When I was about 10 years old one of my Mom’s friends from college said to me “There are only two good things about being an adult: you get to drink, and you get to go to bed whenever you want to.”  She was being a little facetious but I think I understand her motivation.  Freedom and responsibility seem to grow in relative proportion to each other as we get older, but at times it feels like the number and magnitude of responsibilities we face as adults and parents have taken over a disproportionate part of our lives.  After a while this starts to feel normal until brought into contrast by the carefree innocence of someone who is new to this world (one current reminder for us is Everett’s habit of waving and saying hi to every animal he meets).  Everett’s motor abilities now provide him a lot of independence and provide us with a sign that parenthood is transitioning from the physical heavy lifting phase to the emotional and intellectual heavy lifting phase.  It was nice for each of us to have some time to ourselves this weekend and for me to have some time with Everett.  It is much nicer for everyone to be home together to share the joys and responsibilities of raising him.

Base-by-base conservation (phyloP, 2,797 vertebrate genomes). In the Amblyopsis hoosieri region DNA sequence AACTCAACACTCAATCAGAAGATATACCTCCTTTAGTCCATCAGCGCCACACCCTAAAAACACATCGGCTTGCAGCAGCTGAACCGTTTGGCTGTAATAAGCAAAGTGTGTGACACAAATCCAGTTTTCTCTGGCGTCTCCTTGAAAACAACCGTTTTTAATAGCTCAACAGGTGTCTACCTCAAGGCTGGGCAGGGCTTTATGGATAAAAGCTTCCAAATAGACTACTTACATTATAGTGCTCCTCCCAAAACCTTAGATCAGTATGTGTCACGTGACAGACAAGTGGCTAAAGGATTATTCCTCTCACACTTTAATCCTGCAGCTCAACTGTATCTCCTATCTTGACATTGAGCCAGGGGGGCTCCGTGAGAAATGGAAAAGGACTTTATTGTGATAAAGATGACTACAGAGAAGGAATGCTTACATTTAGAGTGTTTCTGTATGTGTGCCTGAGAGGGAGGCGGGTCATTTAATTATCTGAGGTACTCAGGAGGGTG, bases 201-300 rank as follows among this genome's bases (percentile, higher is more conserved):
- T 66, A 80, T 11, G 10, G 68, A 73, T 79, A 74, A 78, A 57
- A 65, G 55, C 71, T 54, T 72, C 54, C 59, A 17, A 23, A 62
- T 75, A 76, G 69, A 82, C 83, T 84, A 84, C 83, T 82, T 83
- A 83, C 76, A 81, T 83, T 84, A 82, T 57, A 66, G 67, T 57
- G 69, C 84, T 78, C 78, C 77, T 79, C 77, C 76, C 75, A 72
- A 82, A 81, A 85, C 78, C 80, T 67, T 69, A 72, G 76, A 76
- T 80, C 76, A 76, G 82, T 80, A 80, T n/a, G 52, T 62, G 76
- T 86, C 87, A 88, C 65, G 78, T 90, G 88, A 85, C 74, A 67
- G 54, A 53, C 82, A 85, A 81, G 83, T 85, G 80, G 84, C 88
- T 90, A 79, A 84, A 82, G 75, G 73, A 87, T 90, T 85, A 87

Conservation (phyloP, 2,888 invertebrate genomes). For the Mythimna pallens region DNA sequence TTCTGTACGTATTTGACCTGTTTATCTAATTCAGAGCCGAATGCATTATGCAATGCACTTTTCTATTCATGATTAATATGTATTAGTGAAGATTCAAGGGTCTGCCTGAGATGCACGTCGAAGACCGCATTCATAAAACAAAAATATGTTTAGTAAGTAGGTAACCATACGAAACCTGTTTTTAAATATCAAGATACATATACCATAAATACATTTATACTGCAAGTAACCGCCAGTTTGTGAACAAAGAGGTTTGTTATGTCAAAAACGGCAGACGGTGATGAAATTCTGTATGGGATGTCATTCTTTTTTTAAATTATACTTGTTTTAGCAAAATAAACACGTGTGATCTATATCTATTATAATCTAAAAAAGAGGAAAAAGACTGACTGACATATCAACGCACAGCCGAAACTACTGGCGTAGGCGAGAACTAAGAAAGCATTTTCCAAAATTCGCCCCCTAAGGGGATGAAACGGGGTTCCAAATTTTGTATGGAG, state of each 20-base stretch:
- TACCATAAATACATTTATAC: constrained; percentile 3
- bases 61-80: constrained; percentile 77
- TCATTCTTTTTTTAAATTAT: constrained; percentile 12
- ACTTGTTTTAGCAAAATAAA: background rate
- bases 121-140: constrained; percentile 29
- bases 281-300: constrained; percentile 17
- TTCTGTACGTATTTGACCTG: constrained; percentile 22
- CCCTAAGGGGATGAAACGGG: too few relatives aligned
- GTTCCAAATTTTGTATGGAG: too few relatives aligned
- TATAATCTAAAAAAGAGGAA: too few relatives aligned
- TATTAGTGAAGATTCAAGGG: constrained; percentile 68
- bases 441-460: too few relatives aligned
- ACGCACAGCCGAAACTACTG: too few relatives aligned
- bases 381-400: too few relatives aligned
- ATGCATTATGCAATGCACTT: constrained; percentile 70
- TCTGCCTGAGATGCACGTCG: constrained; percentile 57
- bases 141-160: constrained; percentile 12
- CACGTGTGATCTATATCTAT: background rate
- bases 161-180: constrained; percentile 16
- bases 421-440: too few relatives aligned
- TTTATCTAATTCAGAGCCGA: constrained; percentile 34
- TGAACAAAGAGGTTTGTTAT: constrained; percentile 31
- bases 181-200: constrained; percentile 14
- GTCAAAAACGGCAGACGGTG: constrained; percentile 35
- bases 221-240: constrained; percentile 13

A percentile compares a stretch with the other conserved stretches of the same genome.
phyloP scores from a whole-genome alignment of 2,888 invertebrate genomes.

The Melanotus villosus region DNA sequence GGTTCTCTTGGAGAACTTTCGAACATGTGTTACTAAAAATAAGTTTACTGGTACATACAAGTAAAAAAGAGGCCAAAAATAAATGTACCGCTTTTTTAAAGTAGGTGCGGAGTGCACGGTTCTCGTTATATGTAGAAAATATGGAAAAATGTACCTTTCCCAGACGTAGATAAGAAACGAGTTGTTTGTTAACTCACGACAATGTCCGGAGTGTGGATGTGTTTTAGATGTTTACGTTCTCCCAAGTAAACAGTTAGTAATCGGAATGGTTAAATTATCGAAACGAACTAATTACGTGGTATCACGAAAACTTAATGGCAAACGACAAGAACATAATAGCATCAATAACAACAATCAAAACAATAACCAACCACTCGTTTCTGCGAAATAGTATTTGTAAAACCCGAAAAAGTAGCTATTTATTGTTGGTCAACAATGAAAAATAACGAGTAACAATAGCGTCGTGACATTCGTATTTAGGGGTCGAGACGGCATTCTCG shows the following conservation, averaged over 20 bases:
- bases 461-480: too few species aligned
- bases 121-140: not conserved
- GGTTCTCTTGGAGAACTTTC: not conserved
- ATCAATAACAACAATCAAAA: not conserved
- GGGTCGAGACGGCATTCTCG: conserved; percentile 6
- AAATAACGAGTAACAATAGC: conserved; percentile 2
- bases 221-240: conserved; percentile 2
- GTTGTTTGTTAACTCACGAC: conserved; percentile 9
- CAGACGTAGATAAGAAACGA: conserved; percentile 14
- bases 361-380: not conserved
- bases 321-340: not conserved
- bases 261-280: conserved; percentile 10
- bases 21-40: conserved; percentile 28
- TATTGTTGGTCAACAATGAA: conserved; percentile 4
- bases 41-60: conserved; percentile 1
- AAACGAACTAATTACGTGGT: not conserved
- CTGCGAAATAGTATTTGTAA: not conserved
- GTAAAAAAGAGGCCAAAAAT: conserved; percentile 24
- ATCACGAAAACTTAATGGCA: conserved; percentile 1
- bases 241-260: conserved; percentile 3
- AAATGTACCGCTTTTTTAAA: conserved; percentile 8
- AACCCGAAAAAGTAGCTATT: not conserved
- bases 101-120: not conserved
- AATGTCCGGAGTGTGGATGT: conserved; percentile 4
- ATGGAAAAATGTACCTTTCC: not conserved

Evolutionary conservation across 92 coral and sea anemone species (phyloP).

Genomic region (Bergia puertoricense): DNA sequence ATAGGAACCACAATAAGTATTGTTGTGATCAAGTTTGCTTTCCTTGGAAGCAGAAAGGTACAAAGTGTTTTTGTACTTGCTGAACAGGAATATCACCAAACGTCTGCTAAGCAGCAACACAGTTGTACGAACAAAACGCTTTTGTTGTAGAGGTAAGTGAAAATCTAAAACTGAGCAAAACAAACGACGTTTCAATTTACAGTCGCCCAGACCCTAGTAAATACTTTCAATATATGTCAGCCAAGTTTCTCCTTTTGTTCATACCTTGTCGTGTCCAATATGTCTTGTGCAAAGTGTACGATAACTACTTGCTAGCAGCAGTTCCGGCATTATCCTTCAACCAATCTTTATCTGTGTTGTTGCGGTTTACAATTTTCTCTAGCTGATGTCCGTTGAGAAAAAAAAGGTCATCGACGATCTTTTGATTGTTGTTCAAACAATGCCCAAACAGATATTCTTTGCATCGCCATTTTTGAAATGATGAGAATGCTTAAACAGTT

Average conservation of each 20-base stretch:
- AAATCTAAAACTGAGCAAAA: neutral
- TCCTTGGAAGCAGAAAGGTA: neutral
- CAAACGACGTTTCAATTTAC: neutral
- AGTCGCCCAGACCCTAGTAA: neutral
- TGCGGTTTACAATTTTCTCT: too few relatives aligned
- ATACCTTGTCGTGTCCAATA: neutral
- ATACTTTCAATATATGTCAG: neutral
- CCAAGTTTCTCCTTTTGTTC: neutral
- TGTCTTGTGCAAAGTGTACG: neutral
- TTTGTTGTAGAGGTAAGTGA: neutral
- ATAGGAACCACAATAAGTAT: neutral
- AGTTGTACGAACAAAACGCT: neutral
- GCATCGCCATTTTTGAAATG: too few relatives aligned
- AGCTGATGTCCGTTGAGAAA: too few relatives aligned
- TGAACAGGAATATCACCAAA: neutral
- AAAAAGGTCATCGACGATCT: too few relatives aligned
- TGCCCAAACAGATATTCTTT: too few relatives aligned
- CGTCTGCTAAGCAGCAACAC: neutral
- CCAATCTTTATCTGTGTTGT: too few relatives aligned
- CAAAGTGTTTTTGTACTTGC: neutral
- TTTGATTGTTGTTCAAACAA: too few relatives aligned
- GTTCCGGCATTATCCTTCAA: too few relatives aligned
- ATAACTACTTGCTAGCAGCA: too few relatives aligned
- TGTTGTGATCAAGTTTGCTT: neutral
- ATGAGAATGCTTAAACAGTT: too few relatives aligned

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We went to the zoo today, and it was a proverbial zoo.  The weather was freakishly warm and apparently most of the county also felt that this would be a good day to go.  We arrived just as they opened and fortunately only had to wait a few minutes to get it.  By the time we left, the parking lot was almost full and the line of cars to get in went from Blue Mound Rd up 97th St, across Wisconsin Ave, up the exit ramp from Route 45 and off into the horizon.  For those who don’t know this area you can trust us that this is a long line of zoo-goers.

One current news item for the zoo is Happy the Hippo.  The Milwaukee Zoo recently adopted him from the National Zoo in Washington DC, where he has been a bachelor for the last 28 years.  At the Milwaukee Zoo he will be moving in with two female hippos, Patty and Puddles.

This has led to a lot of jokes about how Happy is going to be happier.  But those of you who are married know that keeping one spouse happy can be challenging at times, and keeping two happy might be overwhelming.  I’m sure we will be keeping an eye on them because Everett is usually happy to see the hippos.  Actually, he is usually just happy.